The wait has been arduous since the Supercars championship last turned a wheel in anger at the Townsville SuperSprint in July, with the COVID-19 pandemic having halted the series due to states and territories locking down in response to outbreaks.
Nico Hulkenberg and Romain Grosjean have been staples of the Formula One grid for the best part of a decade, sharing more than 300 Grand Prix starts, yet it’s hard to believe that neither has recorded a victory whilst one hasn’t even graced the podium.
It shapes as a defining season for both, the former presented with a double-edged opportunity to prove his worth following the arrival of an esteemed competitor, and for the latter a chance at redemption following an error laden campaign evocative of his earlier days, lest he finds himself out of a drive.
In light of Daniel Ricciardo’s surprising decision to join Renault, Hulkenberg’s ninth season on the grid carries the greatest risk versus reward of his career.
The German, who holds the unenviable record for most starts without a top-three finish, is pitted against the Australian who has seven Grand Prix wins under his belt and is one of the most popular personalities in the sport.
Whilst the French manufacturer remains a way off victory and title contention, Hulkenberg – having joined the Enstone outfit in 2017 – must assert his experience with the team from the outset if he’s to deny its efforts from quickly being focused on Ricciardo.
The sport’s long anticipated next set of regulations come online in 2021, representing the team’s most realistic opportunity to make the leap into Mercedes and Ferrari territory, with anything before then a fanciful notion, so the intra-team rivalry will be the major assessment point.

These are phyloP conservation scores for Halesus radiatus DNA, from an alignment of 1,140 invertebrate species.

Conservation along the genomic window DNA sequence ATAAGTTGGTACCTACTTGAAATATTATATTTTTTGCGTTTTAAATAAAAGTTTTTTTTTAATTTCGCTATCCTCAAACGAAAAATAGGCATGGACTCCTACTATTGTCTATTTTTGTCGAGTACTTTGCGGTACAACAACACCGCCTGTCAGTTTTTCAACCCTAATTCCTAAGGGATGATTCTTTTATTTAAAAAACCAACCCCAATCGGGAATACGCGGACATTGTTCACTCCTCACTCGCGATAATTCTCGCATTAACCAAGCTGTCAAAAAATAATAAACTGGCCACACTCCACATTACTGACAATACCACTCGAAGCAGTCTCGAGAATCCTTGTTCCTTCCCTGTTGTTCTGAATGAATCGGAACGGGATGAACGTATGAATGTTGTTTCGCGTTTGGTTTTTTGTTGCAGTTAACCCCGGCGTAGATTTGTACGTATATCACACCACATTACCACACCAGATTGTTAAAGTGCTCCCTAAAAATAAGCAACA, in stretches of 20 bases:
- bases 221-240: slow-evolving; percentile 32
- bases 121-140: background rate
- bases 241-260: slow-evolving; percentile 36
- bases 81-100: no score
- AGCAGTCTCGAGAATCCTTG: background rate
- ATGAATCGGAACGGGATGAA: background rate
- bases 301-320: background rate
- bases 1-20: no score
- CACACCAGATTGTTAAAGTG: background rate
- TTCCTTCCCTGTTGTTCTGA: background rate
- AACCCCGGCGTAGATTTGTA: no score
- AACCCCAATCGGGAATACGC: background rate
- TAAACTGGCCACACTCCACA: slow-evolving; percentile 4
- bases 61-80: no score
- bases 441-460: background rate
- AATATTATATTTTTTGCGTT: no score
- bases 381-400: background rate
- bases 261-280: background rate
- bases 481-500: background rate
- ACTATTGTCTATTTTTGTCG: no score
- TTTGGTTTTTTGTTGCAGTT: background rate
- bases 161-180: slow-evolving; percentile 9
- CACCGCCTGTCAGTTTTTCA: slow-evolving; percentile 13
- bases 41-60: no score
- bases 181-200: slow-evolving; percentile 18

Thus, the 31-year old – who comes off contract at the conclusion of this season – needs to demonstrate his future potential, irrespective of unlikely victories or podiums, in the opening races if he’s to enjoy the leverage to negotiate a renewal that gives him the chance to be at the forefront of a championship tilt.
How different things could have been had he not collided with Lewis Hamilton after leading at Brazil in 2012, or had a Ferrari berth materialised in 2014, when the Maranello outfit opted for Kimi Raikkonen.
Instead, he’s established himself as somebody always thereabouts, rock solid if not spectacular, but unable to take the next step most believe he’s capable of.
As for Grosjean, he enters his fourth season at Haas firmly needing to deliver consistent results to guarantee his livelihood in the sport, having been soundly trounced by team-mate Kevin Magnussen last season.
The Frenchman endured a dismal opening third to his 2018 campaign, and the sport’s recent Drive to Survive Netflix docu-series, brought to light tensions surrounding his repeated errors.
This was reminiscent of his 2012 antics leading to a one-race suspension, which ultimately cost the team fourth in the constructors’ standings.
Indications are that Grosjean possesses the raw speed only a select few on the grid enjoy. Unfortunately this being put into practice has been rare, frustrating everybody by shaping as another with all the talent necessary though unable to realise his potential.
Aged 32, Grosjean needs to rapidly rediscover his 2013 form, when he was the only driver who came close to Sebastian Vettel in the back half of the season.
It’ll be a stretch for Haas to topple Renault, yet with other midfield teams threatening, he needs to be contributing points regularly.
There’s more to lose for the Frenchman, who can count on more than a reasonable share of opportunities to warrant being lost to the sport, though it doesn’t mean that Hulkenberg’s reputation won’t live or die by the outcome of this season.
If he were to rise to the occasion and triumph over Ricciardo, there’d be a few scratching their heads wondering about the enigma.